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Congress Grants D.C. Temporary Spending Authority

Gray and Norton's Persistence Pays Off

Barrington M. Salmon | 10/23/2013, 3 p.m.
D.C. Mayor Vincent Gray, accompanied by Congresswoman Eleanor Holmes Norton and others, makes his case for fiscal autonomy on Capitol Hill during the recent 16-day federal government shutdown. Gray and Norton were able to extract a one-year deal from Congress. Photo by Khalid Naji-Allah

Norton praised Gray and the council for their “unprecedented innovation.”

“The country and the federal government owe you its gratitude for not allowing its capital city to be paralyzed by the current national farce that has shut down much of the national government,” she said. “Its victims are scattered across the 50 states and territories, safely out of view from the perpetrators of the crisis. The Congress and the administration, however, cannot escape the crisis that is quickly enveloping their capital city and becoming our worst nightmare.”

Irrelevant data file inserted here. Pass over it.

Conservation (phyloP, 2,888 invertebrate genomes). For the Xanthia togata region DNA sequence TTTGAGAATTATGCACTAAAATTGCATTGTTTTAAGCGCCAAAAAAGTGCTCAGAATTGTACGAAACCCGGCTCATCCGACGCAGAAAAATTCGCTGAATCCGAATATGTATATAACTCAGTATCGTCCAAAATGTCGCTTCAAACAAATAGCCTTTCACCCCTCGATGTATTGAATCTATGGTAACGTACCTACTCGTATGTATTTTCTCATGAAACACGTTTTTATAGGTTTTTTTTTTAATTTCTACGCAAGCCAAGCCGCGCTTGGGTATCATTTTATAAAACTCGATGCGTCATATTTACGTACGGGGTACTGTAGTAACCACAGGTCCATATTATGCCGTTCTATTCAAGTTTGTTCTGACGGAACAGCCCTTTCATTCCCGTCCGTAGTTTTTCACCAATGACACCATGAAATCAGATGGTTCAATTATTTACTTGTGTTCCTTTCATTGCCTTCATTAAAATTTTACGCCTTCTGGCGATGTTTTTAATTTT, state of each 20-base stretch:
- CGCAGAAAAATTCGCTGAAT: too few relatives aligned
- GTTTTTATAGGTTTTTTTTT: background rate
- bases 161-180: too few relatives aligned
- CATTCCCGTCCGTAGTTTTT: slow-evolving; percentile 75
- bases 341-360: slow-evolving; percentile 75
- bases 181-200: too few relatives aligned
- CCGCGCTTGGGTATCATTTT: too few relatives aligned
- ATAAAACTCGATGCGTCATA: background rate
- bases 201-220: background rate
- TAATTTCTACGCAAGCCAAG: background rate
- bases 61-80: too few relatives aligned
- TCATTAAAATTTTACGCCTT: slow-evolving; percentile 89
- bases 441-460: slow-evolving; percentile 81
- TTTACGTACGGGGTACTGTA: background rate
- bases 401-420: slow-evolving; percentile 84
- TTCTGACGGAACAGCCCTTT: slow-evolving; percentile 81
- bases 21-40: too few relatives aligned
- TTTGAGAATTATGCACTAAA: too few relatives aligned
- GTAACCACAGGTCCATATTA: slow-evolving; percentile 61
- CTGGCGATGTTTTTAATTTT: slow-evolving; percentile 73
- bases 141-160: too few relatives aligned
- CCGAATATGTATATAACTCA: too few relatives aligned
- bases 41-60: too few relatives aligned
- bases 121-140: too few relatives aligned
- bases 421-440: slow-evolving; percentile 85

Unfortunately, both parties are guilty of using the District as a political football, Thies said.

“It’s more complicated for Democrats. There have been times when Democrats controlled both houses and we didn’t get statehood,” said Thies, referring to the District’s unstinting Democratic loyalty. “Republicans are primarily concerned that if D.C. was granted statehood, there would be two permanent Democratic Senate seats and a Senator Marion Barry is a nightmare scenario for them.”

“If it mattered, it [statehood] would have been [granted] a long time ago.”

Thies said D.C. residents should enjoy the respite because Congress giveth and Congress taketh away.

“It’s a temporary step in that direction and paves the way toward the right direction.You get a little bit of rights and want more. For D.C., it’s like ‘so why can’t we spend our money for a year? Why not 10?’ But I don’t see that happening,” he said.